Book review: The Ship by Antonia Honeywell
March 7, 2015 4 Comments
From the publishers: “WELCOME TO LONDON
BUT NOT AS YOU KNOW IT
Oxford Street burned for three weeks. The British Museum is occupied by ragtag survivors. The Regent’s Park camps have been bombed. The Nazareth Act has come into force. If you can’t produce your identity card, you don’t exist.
Lalla, sixteen, has grown up sheltered from the new reality by her visionary father, Michael Paul. But now the chaos has reached their doorstep. Michael has promised to save them. His escape route is a ship big enough to save five hundred people. But only the worthy will be chosen.
Once on board, as day follows identical day, Lalla’s unease grows. Where are they going? What does her father really want?
WHAT IS THE PRICE OF SALVATION?”
The Ship: What I thought
I love post-apocalyptic fiction. What I love most about it is discovering a new world. And every post-apocalyptic book has its own, different world. Authors have such great ideas about what is happening in their version of the future. I always enjoy reading those.
In this book, the world is seen through the eyes of 16-year-old Lalla. She doesn’t know a lot about her world. She has been kept indoors a lot and hasn’t suffered hunger and homelessness like many other people in London. Even so, the situation of Lalla and her parents gradually gets worse, and they decide to board a ship that will take them away.
The ship is organized and stocked by Lalla’s father. Here is one of several things that I wasn’t sure about: How could her father get hold of the ship and the many things he has on board in this time of scarcity? Why did the authorities let him and the other people get away? Was he maybe himself very high up in the ranks? Because Lalla didn’t know, the reader doesn’t know, either.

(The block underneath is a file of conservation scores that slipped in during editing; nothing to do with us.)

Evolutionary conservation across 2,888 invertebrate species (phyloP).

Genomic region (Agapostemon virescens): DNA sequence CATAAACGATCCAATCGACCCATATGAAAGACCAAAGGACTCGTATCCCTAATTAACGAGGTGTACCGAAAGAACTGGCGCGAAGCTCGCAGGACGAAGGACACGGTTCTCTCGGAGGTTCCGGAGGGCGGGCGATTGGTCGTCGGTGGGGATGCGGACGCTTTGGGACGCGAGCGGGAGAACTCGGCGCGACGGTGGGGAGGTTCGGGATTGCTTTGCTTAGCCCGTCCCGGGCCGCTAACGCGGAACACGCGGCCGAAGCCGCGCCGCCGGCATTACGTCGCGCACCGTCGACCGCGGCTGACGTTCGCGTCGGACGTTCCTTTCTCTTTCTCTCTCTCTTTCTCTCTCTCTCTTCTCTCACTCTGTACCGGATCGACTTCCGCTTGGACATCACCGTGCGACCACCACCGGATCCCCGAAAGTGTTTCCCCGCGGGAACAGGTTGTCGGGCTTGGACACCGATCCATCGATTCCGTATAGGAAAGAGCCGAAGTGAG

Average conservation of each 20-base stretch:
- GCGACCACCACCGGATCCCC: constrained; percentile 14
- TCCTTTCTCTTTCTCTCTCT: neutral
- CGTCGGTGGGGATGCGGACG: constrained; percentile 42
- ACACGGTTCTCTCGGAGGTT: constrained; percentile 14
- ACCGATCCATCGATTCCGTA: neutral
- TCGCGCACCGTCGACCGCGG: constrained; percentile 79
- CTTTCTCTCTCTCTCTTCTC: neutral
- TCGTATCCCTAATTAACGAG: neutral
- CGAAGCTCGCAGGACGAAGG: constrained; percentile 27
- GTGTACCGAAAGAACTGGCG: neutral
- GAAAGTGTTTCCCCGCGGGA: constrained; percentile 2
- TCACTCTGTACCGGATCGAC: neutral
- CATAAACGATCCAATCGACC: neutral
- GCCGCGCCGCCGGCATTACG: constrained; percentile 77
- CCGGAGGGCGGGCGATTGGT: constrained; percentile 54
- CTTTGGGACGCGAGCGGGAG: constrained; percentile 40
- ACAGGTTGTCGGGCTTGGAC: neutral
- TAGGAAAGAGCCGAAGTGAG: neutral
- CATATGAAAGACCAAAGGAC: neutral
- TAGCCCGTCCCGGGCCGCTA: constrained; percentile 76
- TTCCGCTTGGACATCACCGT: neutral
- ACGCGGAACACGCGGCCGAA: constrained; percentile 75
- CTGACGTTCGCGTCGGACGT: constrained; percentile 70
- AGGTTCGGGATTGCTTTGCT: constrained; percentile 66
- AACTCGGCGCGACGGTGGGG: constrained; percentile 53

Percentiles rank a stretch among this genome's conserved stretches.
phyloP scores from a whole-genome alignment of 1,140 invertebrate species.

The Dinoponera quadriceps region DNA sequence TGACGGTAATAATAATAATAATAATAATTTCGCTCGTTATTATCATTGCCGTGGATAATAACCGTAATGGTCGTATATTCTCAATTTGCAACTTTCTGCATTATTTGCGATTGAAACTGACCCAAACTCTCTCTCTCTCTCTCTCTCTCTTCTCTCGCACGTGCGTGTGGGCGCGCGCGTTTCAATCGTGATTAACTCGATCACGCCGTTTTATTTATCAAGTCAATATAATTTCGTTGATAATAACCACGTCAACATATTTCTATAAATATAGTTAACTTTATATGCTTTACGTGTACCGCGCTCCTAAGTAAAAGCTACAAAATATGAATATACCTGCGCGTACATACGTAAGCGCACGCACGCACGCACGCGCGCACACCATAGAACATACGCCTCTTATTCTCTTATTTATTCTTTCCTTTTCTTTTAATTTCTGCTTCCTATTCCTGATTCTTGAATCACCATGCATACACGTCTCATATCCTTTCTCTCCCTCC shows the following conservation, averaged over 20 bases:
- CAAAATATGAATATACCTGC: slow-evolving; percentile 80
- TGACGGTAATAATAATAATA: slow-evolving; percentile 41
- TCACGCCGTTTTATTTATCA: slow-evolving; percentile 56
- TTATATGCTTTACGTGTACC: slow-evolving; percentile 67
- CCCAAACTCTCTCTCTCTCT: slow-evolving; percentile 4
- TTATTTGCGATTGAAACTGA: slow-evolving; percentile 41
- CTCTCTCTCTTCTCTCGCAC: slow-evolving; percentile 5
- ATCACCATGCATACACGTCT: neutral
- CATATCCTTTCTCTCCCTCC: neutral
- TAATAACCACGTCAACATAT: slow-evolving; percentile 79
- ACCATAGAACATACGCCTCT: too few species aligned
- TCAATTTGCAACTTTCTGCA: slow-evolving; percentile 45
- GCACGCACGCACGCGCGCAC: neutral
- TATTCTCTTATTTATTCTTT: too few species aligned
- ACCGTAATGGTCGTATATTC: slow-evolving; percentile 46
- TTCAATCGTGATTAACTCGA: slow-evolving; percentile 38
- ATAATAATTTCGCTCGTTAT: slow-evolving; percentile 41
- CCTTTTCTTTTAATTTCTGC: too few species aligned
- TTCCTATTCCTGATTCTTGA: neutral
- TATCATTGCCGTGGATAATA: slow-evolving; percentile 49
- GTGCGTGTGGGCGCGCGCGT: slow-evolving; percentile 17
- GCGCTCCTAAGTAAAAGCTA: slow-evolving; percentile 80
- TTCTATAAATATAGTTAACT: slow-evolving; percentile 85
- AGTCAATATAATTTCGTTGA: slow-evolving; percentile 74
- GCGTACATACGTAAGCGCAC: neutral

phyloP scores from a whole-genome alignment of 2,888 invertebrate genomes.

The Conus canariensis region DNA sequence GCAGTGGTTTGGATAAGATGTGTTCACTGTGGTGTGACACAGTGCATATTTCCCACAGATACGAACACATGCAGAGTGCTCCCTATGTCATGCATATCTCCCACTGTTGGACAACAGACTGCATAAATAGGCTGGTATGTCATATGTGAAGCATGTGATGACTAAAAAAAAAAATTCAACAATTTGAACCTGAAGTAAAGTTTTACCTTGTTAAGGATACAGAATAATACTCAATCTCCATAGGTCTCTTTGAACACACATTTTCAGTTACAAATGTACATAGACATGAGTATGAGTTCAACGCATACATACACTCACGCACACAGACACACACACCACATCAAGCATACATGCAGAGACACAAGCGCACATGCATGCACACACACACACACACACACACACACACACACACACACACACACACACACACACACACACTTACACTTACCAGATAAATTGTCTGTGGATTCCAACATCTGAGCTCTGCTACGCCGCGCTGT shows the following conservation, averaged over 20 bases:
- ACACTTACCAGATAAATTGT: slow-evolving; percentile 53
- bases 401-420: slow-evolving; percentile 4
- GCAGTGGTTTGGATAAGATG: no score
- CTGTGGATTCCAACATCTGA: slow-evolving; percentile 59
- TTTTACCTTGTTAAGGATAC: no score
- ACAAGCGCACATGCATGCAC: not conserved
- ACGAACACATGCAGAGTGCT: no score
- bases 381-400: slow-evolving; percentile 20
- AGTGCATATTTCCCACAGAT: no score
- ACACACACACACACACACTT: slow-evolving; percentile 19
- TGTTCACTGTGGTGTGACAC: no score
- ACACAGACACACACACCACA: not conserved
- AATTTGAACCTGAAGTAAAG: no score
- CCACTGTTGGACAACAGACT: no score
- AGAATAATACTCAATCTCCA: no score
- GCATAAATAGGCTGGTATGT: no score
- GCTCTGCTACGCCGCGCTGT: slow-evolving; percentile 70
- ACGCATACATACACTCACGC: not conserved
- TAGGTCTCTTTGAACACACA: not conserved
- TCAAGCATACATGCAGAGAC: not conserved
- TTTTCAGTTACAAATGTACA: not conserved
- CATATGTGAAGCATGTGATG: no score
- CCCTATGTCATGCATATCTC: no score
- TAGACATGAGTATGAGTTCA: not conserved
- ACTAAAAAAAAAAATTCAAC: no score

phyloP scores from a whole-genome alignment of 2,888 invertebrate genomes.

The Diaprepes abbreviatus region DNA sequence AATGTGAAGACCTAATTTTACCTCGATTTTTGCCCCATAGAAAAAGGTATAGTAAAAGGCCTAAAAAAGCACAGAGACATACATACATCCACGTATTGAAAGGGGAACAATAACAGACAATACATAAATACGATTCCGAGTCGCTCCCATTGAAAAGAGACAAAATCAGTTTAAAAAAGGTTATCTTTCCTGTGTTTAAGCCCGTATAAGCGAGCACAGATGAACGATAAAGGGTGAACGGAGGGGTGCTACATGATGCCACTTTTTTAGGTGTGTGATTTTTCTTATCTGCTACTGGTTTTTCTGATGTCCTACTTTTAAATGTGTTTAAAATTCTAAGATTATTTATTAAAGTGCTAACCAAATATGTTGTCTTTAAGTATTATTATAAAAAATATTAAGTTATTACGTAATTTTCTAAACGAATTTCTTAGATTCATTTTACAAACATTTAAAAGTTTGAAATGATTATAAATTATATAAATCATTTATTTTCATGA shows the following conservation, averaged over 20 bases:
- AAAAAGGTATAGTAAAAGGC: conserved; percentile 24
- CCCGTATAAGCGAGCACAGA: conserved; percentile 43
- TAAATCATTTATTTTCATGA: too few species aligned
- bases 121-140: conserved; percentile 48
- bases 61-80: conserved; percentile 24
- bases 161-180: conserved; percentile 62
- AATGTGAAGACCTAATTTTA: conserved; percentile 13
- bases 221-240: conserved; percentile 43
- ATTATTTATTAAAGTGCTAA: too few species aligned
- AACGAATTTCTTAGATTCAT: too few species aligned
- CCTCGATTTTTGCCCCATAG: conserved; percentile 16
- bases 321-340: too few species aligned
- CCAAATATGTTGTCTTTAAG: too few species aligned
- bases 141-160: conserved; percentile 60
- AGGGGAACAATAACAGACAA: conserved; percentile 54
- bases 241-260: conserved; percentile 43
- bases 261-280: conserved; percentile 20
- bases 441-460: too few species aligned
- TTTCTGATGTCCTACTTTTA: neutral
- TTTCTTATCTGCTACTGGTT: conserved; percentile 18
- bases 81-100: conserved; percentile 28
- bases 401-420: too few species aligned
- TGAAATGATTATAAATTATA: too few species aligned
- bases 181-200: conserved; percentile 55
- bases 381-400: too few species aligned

Lalla is a spoiled girl, and not a very pleasant one. But she is asking the right questions. While the rest of the passengers are just happy to have food and shelter, Lalla, who is used to those things, wants to look beyond this. And she doesn’t like the answers she gets.
I liked how she starts off as a passive, ignorant girl, and eventually becomes a woman who thinks about her situation and takes action. I didn’t like her too much as a person, but I loved the voyage we, as readers, make with her in this strange and dangerous world.
Rating: 4 out of 5 stars (good)
Number of pages: 320
First published: 2015
I got this: for review from Orion Publishers (Netgalley, ebook)
Genre: science fiction, dystopia